Pre-Columbian, Southern Peru, Nazca culture, probably Phase 6 or 7, ca. 600 to 800 CE. A fantastic example of an earthenware vessel with bright, clear iconography painted on both faces, a highly-burnished surface, and a pair of bridged concial spouts. This vessel depicts an anthropomorphic mythical being flying and holding a striped club in one arm, with an elaborate headdress, wide eyes, and wispy scarf trailing above his slender body. The deity's head is flanked by a large wing, and his characteristically-feline face displays large, paddle-shaped whiskers. Colored in hues of umber, maroon, citrine, lavender, jet, and fuchsia atop a cream-colored ground, this is a stunning and meticulously-detailed example from the Nazca! Size: 5.625" W x 4.875" H (14.3 cm x 12.4 cm).
This style of painting corresponds to later Nazca styles, when supernatural figures became the center of the artists' attention and their more fantastical elements are exaggerated over their human ones. Nazca pots were made using the coil and smoothing technique, never molded; their wide range of polychrome slips included pigments made with minerals like hematite, limonite, and magnetite, as well as white kaolin clay. This style of painting corresponds to later Nazca styles (there are either 7 or 8 Nazca phases in total) , when supernatural figures became the center of the artists' attention and their more fantastical elements - here two figures with enormous zoomorphic faces are exaggerated in comparison to the size of their bodies.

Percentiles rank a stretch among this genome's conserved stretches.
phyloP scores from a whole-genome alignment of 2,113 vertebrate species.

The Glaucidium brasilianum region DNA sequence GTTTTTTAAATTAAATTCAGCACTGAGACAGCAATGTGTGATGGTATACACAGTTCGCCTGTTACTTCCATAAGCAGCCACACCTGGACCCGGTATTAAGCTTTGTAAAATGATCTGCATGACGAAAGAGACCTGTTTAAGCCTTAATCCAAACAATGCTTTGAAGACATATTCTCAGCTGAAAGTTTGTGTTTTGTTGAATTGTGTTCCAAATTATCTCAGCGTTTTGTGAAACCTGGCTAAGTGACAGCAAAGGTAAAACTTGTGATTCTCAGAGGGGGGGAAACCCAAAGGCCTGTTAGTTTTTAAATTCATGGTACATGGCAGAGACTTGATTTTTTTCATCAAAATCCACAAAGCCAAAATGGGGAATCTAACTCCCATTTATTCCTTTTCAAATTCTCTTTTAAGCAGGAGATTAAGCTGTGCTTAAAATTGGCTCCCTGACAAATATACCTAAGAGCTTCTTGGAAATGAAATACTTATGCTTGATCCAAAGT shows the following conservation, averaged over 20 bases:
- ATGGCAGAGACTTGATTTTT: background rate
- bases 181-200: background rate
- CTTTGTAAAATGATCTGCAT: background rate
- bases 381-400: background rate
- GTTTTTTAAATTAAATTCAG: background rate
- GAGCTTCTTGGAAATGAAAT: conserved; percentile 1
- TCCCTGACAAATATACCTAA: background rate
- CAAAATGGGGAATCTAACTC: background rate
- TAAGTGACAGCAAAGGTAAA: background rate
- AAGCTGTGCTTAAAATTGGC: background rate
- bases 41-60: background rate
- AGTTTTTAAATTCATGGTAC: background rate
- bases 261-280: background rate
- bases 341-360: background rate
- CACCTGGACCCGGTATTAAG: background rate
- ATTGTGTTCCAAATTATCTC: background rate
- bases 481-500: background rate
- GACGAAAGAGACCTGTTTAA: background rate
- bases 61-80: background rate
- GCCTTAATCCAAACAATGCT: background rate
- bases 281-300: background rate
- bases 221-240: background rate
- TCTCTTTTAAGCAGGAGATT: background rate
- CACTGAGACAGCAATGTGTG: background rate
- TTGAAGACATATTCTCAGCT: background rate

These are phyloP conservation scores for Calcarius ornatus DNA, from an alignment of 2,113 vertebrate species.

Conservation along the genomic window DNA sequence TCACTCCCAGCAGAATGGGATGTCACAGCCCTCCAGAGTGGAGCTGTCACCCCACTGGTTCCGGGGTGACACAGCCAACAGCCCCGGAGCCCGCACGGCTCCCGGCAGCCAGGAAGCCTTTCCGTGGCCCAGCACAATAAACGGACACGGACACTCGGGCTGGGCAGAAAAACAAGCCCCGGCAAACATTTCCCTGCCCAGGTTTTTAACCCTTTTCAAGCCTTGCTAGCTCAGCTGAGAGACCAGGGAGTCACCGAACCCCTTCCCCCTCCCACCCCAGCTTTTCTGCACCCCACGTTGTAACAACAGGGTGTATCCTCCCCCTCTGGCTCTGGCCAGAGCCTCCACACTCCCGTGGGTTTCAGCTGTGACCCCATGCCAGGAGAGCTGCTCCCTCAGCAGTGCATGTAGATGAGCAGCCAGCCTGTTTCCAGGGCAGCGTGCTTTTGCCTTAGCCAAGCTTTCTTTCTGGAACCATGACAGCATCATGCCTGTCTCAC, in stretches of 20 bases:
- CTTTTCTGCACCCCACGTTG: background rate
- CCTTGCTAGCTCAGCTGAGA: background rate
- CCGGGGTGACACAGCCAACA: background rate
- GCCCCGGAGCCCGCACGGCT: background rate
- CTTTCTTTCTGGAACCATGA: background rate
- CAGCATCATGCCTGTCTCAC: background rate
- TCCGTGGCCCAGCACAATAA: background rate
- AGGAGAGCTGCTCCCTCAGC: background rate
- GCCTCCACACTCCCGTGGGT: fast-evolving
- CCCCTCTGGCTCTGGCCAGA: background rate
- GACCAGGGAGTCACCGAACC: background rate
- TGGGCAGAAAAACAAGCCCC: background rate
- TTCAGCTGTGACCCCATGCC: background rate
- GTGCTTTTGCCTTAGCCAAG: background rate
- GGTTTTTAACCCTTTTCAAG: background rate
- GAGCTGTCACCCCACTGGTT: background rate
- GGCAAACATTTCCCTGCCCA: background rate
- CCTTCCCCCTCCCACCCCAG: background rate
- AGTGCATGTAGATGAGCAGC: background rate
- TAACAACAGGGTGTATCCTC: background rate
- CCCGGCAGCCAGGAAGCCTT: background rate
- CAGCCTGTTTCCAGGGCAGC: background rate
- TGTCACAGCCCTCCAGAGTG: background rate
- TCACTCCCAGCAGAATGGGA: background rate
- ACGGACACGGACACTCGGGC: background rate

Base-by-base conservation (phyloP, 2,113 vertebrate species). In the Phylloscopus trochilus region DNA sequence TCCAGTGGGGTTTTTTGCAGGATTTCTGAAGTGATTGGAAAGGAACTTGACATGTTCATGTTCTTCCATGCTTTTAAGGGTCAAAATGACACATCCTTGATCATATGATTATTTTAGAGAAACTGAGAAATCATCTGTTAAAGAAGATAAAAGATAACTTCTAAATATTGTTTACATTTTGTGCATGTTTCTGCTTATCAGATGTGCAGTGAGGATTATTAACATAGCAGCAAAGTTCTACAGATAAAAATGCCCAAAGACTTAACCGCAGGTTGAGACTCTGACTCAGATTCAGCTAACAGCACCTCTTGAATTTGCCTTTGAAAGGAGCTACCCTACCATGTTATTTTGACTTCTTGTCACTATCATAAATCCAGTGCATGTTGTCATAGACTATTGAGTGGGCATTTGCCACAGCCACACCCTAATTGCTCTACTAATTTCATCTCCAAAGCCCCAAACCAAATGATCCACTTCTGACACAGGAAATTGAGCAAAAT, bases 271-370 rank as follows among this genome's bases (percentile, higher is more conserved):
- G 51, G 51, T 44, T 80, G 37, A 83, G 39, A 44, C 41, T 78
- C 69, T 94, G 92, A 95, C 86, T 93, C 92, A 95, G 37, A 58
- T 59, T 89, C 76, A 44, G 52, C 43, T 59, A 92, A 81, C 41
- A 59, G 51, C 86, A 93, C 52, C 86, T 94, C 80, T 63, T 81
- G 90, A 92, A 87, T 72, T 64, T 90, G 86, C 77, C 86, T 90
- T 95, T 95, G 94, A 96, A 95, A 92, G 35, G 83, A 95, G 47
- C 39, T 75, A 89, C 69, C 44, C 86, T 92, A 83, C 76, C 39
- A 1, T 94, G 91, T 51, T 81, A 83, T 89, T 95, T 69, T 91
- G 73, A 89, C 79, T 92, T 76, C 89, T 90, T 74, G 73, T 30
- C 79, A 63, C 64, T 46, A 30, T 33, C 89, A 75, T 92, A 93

Colored portions of the vessel were painted with brushes made from llama and alpaca fur, and then given black outlines. The Nazca replaced post-firing resin painting with pre-firing slip painting making for a great deal of experimentation to learn which slips produced certain colors. Note the painstaking technique required to adorn this vessel with its intricate figural imagery in such a wide range of hues!
Provenance: private Denver, Colorado, USA collection
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Expected surface wear and abrasions commensurate with age, some fading to pigmentation, with small nicks to spouts, bridge, body, and base, otherwise intact and excellent. One hairline pressure fissure on body near base stabilized with a black-hued substance. Light earthen and mineral deposits throughout.